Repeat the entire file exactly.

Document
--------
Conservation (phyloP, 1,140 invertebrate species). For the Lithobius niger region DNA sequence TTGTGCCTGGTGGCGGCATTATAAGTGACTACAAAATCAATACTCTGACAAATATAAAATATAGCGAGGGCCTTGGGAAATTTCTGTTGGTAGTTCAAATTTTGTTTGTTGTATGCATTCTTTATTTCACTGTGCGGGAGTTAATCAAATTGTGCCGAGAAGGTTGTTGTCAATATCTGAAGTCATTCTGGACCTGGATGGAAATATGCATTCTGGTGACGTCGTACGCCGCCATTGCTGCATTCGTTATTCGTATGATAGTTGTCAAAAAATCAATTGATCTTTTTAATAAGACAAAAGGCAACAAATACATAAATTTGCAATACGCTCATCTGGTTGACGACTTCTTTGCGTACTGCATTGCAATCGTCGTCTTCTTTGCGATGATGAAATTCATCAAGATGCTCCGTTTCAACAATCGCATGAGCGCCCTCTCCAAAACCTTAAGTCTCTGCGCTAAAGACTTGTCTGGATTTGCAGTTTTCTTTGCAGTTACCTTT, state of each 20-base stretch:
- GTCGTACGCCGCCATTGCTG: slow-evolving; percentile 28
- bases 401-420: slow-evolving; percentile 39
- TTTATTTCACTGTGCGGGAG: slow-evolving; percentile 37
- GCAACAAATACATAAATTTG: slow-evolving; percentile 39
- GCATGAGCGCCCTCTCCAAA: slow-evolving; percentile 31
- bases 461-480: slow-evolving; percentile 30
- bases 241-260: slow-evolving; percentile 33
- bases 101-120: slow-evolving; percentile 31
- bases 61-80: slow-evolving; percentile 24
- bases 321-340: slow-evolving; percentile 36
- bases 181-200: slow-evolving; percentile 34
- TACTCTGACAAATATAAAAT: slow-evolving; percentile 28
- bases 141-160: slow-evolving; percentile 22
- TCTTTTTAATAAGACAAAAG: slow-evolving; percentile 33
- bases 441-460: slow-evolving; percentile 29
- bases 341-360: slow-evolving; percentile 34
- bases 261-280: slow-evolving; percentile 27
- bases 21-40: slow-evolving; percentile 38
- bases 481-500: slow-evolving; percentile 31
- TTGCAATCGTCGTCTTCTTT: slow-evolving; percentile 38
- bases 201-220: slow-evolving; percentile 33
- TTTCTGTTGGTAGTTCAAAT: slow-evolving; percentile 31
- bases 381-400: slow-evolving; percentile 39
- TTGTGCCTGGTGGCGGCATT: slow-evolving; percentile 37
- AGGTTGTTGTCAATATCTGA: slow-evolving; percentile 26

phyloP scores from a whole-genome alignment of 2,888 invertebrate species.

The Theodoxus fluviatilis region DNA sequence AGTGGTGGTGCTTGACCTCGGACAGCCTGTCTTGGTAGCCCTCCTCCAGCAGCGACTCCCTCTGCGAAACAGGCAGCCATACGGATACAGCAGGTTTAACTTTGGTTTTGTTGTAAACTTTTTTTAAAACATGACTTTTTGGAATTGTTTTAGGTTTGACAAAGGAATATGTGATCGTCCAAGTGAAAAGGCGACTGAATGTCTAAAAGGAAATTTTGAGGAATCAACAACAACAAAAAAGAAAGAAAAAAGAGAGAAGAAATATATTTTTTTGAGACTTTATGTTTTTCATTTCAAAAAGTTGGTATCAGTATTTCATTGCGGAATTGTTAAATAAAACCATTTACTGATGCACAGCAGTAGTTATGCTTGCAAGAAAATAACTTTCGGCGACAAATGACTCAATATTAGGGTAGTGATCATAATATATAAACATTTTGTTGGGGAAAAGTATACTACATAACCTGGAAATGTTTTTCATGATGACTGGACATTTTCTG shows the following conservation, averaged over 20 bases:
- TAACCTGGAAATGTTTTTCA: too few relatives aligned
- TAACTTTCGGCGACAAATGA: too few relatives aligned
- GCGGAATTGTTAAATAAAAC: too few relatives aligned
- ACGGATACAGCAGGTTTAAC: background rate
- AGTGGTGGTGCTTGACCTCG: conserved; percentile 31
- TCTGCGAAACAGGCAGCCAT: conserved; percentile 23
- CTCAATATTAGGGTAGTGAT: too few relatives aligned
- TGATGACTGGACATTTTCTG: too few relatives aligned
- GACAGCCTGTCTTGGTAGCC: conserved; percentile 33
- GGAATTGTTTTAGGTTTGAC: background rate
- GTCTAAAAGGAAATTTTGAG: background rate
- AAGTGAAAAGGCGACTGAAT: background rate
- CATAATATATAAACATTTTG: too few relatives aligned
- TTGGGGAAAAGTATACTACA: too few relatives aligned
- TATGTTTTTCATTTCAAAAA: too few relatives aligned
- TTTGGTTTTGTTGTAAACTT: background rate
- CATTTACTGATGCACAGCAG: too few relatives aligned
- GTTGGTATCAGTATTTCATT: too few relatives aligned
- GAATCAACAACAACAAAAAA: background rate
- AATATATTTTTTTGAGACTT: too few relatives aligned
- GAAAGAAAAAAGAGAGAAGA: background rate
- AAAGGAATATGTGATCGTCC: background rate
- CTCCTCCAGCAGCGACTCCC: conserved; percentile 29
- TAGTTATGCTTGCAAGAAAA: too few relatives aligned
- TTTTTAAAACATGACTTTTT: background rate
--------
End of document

Conservation (phyloP, 1,140 invertebrate species). For the Lithobius niger region DNA sequence TTGTGCCTGGTGGCGGCATTATAAGTGACTACAAAATCAATACTCTGACAAATATAAAATATAGCGAGGGCCTTGGGAAATTTCTGTTGGTAGTTCAAATTTTGTTTGTTGTATGCATTCTTTATTTCACTGTGCGGGAGTTAATCAAATTGTGCCGAGAAGGTTGTTGTCAATATCTGAAGTCATTCTGGACCTGGATGGAAATATGCATTCTGGTGACGTCGTACGCCGCCATTGCTGCATTCGTTATTCGTATGATAGTTGTCAAAAAATCAATTGATCTTTTTAATAAGACAAAAGGCAACAAATACATAAATTTGCAATACGCTCATCTGGTTGACGACTTCTTTGCGTACTGCATTGCAATCGTCGTCTTCTTTGCGATGATGAAATTCATCAAGATGCTCCGTTTCAACAATCGCATGAGCGCCCTCTCCAAAACCTTAAGTCTCTGCGCTAAAGACTTGTCTGGATTTGCAGTTTTCTTTGCAGTTACCTTT, state of each 20-base stretch:
- GTCGTACGCCGCCATTGCTG: slow-evolving; percentile 28
- bases 401-420: slow-evolving; percentile 39
- TTTATTTCACTGTGCGGGAG: slow-evolving; percentile 37
- GCAACAAATACATAAATTTG: slow-evolving; percentile 39
- GCATGAGCGCCCTCTCCAAA: slow-evolving; percentile 31
- bases 461-480: slow-evolving; percentile 30
- bases 241-260: slow-evolving; percentile 33
- bases 101-120: slow-evolving; percentile 31
- bases 61-80: slow-evolving; percentile 24
- bases 321-340: slow-evolving; percentile 36
- bases 181-200: slow-evolving; percentile 34
- TACTCTGACAAATATAAAAT: slow-evolving; percentile 28
- bases 141-160: slow-evolving; percentile 22
- TCTTTTTAATAAGACAAAAG: slow-evolving; percentile 33
- bases 441-460: slow-evolving; percentile 29
- bases 341-360: slow-evolving; percentile 34
- bases 261-280: slow-evolving; percentile 27
- bases 21-40: slow-evolving; percentile 38
- bases 481-500: slow-evolving; percentile 31
- TTGCAATCGTCGTCTTCTTT: slow-evolving; percentile 38
- bases 201-220: slow-evolving; percentile 33
- TTTCTGTTGGTAGTTCAAAT: slow-evolving; percentile 31
- bases 381-400: slow-evolving; percentile 39
- TTGTGCCTGGTGGCGGCATT: slow-evolving; percentile 37
- AGGTTGTTGTCAATATCTGA: slow-evolving; percentile 26

phyloP scores from a whole-genome alignment of 2,888 invertebrate species.

The Theodoxus fluviatilis region DNA sequence AGTGGTGGTGCTTGACCTCGGACAGCCTGTCTTGGTAGCCCTCCTCCAGCAGCGACTCCCTCTGCGAAACAGGCAGCCATACGGATACAGCAGGTTTAACTTTGGTTTTGTTGTAAACTTTTTTTAAAACATGACTTTTTGGAATTGTTTTAGGTTTGACAAAGGAATATGTGATCGTCCAAGTGAAAAGGCGACTGAATGTCTAAAAGGAAATTTTGAGGAATCAACAACAACAAAAAAGAAAGAAAAAAGAGAGAAGAAATATATTTTTTTGAGACTTTATGTTTTTCATTTCAAAAAGTTGGTATCAGTATTTCATTGCGGAATTGTTAAATAAAACCATTTACTGATGCACAGCAGTAGTTATGCTTGCAAGAAAATAACTTTCGGCGACAAATGACTCAATATTAGGGTAGTGATCATAATATATAAACATTTTGTTGGGGAAAAGTATACTACATAACCTGGAAATGTTTTTCATGATGACTGGACATTTTCTG shows the following conservation, averaged over 20 bases:
- TAACCTGGAAATGTTTTTCA: too few relatives aligned
- TAACTTTCGGCGACAAATGA: too few relatives aligned
- GCGGAATTGTTAAATAAAAC: too few relatives aligned
- ACGGATACAGCAGGTTTAAC: background rate
- AGTGGTGGTGCTTGACCTCG: conserved; percentile 31
- TCTGCGAAACAGGCAGCCAT: conserved; percentile 23
- CTCAATATTAGGGTAGTGAT: too few relatives aligned
- TGATGACTGGACATTTTCTG: too few relatives aligned
- GACAGCCTGTCTTGGTAGCC: conserved; percentile 33
- GGAATTGTTTTAGGTTTGAC: background rate
- GTCTAAAAGGAAATTTTGAG: background rate
- AAGTGAAAAGGCGACTGAAT: background rate
- CATAATATATAAACATTTTG: too few relatives aligned
- TTGGGGAAAAGTATACTACA: too few relatives aligned
- TATGTTTTTCATTTCAAAAA: too few relatives aligned
- TTTGGTTTTGTTGTAAACTT: background rate
- CATTTACTGATGCACAGCAG: too few relatives aligned
- GTTGGTATCAGTATTTCATT: too few relatives aligned
- GAATCAACAACAACAAAAAA: background rate
- AATATATTTTTTTGAGACTT: too few relatives aligned
- GAAAGAAAAAAGAGAGAAGA: background rate
- AAAGGAATATGTGATCGTCC: background rate
- CTCCTCCAGCAGCGACTCCC: conserved; percentile 29
- TAGTTATGCTTGCAAGAAAA: too few relatives aligned
- TTTTTAAAACATGACTTTTT: background rate